The survival of long-life medicines in selection also means that their values are not lost. On the other hand, we have to resolve issues such as production cost and facilities in order to have the long-life medicines survive also in the future.

When we are approached by an overseas company who is interested in our product, or when a product is subject to drug repositioning, we find difficulty for filing an application to new regulatory registration since its dossier is quite old. It would be an interesting opportunity, however, if we take on such challenges.

Otherwise, it is going to be a real end-of-life planning.

Do you think that your company now is what you initially envisioned it to be?

There are many people in LTL Pharma who reached retirement age in other companies. How do you feel about LTL Pharma as a company what seniors work for?

There are many people in LTL Pharma who reached retirement age in other companies. How do you feel about LTL Pharma as a company what seniors work for?

At the time of initial recruitment, I refrained from approaching young people and targeted only seniors since I could not guarantee anything for them, even for myself.

Because the number of personnel initially planned was limited, we had to select those seniors who were professional players.

Some were very skilled since they got training for a long time in their previous companies. But as they climb up a promotion ladder there, one day they become distant from practices.

A person who successfully climbed the promotion ladder is not necessarily suitable to this company. To operate business with the limited number of people, we must be a gathering of independent players who can work as a team.

Current senior members in the company are such personnel, and I hope that that kind of people will join us.

With regard to young people, it would be possible to train them on a job by teaching the way seniors do, if a corporate organization is big enough. But we cannot afford to do that in the current situation. It is our issue how to develop them.

As they are entrusted duties, they may feel a sense of satisfaction to some extent. We must consider how to provide them with development opportunities, going forward.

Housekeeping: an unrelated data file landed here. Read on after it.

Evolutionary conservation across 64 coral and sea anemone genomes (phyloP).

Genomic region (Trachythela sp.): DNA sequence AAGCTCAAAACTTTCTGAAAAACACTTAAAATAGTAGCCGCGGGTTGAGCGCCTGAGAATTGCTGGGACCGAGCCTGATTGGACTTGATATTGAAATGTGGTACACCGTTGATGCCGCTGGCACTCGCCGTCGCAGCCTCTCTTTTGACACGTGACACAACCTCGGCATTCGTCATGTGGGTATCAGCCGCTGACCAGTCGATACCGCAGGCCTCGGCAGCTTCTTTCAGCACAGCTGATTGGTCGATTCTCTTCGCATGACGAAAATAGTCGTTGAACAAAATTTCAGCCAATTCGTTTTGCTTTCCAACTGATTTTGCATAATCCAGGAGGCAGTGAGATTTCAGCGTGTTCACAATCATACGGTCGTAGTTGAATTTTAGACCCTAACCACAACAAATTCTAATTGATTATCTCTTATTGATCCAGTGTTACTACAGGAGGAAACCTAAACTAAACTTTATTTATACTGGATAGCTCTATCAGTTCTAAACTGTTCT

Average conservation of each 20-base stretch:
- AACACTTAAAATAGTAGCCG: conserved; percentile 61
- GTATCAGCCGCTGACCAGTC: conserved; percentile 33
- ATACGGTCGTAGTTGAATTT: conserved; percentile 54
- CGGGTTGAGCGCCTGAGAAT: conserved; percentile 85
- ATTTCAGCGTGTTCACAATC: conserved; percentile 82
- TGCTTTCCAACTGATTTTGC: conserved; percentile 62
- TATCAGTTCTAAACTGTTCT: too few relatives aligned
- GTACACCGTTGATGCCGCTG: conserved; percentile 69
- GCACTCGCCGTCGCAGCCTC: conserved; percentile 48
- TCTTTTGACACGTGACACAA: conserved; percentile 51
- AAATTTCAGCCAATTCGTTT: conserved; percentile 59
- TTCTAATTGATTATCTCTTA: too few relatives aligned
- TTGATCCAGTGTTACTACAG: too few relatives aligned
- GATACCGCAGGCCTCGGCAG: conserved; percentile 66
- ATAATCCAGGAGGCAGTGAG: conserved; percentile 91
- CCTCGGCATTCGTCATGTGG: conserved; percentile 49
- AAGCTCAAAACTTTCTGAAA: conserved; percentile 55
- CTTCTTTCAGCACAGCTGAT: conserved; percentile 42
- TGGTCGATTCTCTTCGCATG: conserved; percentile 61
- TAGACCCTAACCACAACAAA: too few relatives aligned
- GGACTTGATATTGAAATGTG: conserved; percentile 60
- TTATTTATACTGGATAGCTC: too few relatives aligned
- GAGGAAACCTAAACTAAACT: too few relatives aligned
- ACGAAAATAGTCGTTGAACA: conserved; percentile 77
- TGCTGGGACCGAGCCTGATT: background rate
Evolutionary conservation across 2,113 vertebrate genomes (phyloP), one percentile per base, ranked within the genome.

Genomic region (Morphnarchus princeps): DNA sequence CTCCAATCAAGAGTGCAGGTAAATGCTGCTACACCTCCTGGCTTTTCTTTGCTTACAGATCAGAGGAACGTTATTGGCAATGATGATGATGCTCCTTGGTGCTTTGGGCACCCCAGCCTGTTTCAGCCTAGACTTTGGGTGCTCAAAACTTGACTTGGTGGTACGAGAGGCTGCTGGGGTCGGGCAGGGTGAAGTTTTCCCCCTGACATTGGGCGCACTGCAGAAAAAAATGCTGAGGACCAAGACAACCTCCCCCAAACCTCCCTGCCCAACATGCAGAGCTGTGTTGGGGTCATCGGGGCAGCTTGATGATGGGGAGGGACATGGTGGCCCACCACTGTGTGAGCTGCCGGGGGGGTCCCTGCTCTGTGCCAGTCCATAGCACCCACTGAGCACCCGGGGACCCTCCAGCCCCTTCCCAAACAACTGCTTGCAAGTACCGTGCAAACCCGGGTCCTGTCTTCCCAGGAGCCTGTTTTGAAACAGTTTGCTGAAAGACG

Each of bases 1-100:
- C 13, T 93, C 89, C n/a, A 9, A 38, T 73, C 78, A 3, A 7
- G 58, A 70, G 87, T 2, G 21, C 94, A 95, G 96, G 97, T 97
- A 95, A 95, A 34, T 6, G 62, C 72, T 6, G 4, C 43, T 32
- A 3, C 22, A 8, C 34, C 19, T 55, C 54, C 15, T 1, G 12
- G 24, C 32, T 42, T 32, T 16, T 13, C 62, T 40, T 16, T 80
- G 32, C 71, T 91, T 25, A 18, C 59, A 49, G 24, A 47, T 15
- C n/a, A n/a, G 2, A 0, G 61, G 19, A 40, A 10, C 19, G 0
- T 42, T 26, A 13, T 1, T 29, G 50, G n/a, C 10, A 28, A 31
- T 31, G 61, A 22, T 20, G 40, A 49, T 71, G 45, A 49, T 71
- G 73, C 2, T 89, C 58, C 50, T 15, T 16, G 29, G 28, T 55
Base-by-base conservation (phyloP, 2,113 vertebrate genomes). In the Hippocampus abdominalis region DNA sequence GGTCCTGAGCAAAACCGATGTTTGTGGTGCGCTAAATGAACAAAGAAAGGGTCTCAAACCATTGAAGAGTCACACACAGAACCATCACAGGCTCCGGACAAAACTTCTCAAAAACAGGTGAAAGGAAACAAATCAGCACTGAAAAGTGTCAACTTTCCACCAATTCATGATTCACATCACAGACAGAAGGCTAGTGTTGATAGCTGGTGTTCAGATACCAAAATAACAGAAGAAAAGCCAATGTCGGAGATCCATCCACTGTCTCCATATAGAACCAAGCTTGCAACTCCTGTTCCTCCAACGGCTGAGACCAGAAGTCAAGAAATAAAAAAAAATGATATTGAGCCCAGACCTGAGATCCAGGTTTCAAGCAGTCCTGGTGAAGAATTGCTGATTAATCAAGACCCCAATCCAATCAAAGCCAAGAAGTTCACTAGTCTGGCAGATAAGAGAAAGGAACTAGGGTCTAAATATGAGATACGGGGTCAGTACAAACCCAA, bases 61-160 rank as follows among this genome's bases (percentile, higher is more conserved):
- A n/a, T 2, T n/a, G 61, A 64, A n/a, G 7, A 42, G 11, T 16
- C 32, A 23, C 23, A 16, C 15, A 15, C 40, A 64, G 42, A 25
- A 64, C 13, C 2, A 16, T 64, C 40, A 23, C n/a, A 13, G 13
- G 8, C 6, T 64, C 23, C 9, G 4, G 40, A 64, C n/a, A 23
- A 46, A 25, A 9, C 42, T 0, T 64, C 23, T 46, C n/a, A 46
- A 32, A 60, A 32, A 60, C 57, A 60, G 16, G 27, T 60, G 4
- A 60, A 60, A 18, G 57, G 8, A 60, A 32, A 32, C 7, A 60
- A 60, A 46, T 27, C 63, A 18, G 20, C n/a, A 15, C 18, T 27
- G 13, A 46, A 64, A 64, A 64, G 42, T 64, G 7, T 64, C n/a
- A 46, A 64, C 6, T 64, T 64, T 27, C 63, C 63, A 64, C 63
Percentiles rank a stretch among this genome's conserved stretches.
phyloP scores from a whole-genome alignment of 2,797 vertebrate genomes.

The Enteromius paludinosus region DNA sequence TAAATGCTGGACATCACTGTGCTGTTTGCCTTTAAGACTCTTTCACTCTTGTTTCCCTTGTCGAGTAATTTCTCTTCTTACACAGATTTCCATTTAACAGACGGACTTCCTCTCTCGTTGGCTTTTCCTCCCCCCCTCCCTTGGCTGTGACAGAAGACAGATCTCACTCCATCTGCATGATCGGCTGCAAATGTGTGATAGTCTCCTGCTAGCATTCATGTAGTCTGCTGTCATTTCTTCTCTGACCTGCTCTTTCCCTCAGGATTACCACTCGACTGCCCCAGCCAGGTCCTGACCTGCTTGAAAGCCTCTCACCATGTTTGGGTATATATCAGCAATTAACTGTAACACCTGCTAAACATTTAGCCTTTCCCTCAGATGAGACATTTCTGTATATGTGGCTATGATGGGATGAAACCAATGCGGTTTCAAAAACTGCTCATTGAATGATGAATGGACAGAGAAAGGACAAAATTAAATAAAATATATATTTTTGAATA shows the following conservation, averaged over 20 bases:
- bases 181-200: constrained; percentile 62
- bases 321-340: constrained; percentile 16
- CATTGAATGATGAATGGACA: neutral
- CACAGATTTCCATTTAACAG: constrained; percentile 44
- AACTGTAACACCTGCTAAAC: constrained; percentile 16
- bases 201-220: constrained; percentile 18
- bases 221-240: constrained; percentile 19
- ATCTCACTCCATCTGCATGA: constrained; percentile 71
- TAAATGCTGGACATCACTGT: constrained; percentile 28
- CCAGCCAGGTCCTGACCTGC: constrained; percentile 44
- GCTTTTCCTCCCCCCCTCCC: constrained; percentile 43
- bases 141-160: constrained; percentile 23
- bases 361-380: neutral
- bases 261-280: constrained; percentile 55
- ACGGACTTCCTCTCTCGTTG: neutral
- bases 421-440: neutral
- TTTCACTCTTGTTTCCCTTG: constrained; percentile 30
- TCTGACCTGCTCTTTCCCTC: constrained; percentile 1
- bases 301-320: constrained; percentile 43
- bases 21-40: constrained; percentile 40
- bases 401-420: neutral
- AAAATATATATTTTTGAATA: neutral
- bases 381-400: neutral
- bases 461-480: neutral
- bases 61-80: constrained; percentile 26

Back to seniors, their workstyles are different; some want to work full-time, some, 3 days a week, and some, on a contract basis. They all opt for various workstyles.

Our company offers such diverse workstyle. Seniors may find it extremely comfortable working for the company. This allows a good work-life balance also in terms of time spent with family.

For some of those who joined us from pharmaceutical companies mainly developing new drugs, they face challenging issues in this company that are unexpected for them. Nonetheless, everyone enjoys tackling such issues, because they experienced the bitter and the sweet of life in business.

Seeing the aspects previously unnoticed in the pharmaceutical industry is exciting. Those who joined us from leading pharmaceutical companies may feel sorrow because of a small company. But if this business model of long-life medicines is successful, we will be highly regarded. It is indeed exciting to see the company for which I once thought “serious?” is functioning well.

A mixture of persons coming from various companies means a mixture of various corporate cultures. Such diversity is an attractiveness of the company.

The pandemic of coronavirus infection makes it difficult to have daily discussion with colleagues other than meetings and to have time to exchange opinions despite such diversity. When we can do that, the company becomes more interesting company.